Turdus migratorius - American Robin
Family - Turdidae
Order - Passeriformes
Length - Up to 12 inches
Recognition - Dark gray body and head with bright reddish-orange belly.
Habitat - Woodland and urban areas
Behavior - Omnivore
Residency - The United States and Canada
Life Span - Up to 14 years
Of Special Note - The American Robin is one of the best known songbirds in North America. It is easily recognized due to its bright reddish-orange chest, which sets it apart from other species. It is an omnivore and dines mostly on earthworms and other insects, but it has also been known to eat berries. While looking for food, it will move across the ground, pausing occasionally, apparently to listen for the sound of earthworms moving. Once an earthworm or other prey is detected, it will run up and attempt to grab it with its beak.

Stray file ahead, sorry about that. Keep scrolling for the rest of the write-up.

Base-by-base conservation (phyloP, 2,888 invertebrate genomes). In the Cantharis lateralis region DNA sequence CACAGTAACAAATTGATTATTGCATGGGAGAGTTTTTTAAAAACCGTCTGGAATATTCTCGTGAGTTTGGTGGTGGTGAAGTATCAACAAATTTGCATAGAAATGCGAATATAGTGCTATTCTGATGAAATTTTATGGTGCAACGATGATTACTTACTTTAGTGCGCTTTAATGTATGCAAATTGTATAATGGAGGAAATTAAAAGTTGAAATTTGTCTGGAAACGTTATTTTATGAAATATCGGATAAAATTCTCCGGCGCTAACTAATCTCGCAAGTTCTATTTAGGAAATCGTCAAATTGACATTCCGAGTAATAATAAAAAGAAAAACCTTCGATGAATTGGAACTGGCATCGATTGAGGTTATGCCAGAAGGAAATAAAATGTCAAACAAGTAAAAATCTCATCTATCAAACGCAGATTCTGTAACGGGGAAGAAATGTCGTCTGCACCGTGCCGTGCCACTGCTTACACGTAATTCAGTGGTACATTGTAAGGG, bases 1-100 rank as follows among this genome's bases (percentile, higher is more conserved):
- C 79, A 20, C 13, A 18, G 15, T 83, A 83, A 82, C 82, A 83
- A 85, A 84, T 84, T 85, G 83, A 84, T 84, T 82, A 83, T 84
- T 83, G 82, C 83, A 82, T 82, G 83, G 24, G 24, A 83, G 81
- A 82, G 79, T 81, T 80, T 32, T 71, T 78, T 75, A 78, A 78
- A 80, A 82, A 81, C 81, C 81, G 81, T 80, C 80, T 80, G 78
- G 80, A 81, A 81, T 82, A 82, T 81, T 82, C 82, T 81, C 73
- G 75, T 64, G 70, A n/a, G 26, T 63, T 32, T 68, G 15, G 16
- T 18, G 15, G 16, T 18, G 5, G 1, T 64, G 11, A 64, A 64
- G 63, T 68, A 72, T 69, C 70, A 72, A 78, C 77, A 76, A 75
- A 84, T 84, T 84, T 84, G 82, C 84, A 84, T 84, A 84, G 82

During the summer, this species has its breeding season, during which the males will attempt to attract a female. To impress the females, the males will sing and display their plumage. After mating, the female will build the nest and lay up to four bright blue eggs in it. The female will also do most of the incubating, but the male will take over once they have hatched so the female can incubate a second batch of eggs. Only about 1/4 of the young robins will survive their first year, due to predation, disease, and other factors.
The American Robin Chirping
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